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The Fermi Function Lesson

by Greg Lush

Using The Fermi Function

The Fermi function is a probability distribution function. It can only be used under equilibrium conditions. The Fermi function determines the probability that an energy state (E) is filled with an electron when the material we are working with is under equilibrium conditions. The Fermi level (EF) helps determine carrier distributions. To a first approximation, all the energy states above the Fermi level have a low probability of being filled with electrons and all the energy states below the Fermi level have a high probability of being filled with electrons. For an electronic state with energy the same as EF, the probability of that state being filled is 1/2, or 50%.

Some of the properties of the Fermi function are:

The probability an energy state is occupied: image29.gif

The probability an energy state is empty: image32.gif

The Fermi function at E = EF: f (EF) = 1/2

The Fermi function is simply a mathematical function and has no units: 0 < f (E) < 1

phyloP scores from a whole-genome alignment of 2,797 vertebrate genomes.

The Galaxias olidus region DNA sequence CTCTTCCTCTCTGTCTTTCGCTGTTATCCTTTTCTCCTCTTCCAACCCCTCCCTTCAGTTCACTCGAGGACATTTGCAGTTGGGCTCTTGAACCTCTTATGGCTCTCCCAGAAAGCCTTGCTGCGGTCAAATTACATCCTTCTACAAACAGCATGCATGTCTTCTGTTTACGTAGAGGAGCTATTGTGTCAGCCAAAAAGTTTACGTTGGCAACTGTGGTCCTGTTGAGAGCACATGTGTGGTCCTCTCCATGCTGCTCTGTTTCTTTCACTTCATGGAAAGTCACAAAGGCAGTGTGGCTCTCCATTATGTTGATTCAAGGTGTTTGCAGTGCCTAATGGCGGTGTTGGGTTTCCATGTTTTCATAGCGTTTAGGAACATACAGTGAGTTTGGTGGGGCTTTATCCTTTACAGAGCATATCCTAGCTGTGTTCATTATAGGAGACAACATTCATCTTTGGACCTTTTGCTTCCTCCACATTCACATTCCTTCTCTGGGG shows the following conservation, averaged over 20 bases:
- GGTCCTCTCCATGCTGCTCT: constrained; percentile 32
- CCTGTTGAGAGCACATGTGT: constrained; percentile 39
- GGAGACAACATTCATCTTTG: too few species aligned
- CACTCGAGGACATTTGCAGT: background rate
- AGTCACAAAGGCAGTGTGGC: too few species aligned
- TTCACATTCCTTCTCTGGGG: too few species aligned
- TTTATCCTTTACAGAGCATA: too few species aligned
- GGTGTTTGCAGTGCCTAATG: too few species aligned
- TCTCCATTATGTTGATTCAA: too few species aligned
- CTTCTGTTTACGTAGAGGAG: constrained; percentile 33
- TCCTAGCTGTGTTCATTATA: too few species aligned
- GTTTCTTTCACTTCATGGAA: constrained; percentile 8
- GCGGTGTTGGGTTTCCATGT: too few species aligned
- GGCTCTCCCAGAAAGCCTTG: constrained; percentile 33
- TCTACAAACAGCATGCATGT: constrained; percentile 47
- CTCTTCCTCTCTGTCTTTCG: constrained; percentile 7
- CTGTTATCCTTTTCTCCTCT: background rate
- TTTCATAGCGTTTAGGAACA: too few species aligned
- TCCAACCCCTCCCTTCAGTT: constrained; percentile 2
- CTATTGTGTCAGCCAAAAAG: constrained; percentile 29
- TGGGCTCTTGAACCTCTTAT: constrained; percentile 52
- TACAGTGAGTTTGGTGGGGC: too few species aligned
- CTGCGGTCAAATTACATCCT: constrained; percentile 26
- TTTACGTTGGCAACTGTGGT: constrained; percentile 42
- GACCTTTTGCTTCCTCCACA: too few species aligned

In a band diagram, the position of the Fermi level determines which carrier dominates. If the semiconductor contains more electrons than holes, n-type material, the Fermi level is positioned above mid gap. If holes are more abundant than electrons, p-type material, EF is positioned below mid gap. When the electron and hole concentrations are approximately equal, intrinsic material, EF is positioned at mid gap. The Fermi function, or level, also varies with temperature and carrier concentration.

Created on , Last modified on, a resource for nanoscience and nanotechnology, is supported by the National Science Foundation and other funding agencies. Any opinions, findings, and conclusions or recommendations expressed in this material are those of the author(s) and do not necessarily reflect the views of the National Science Foundation.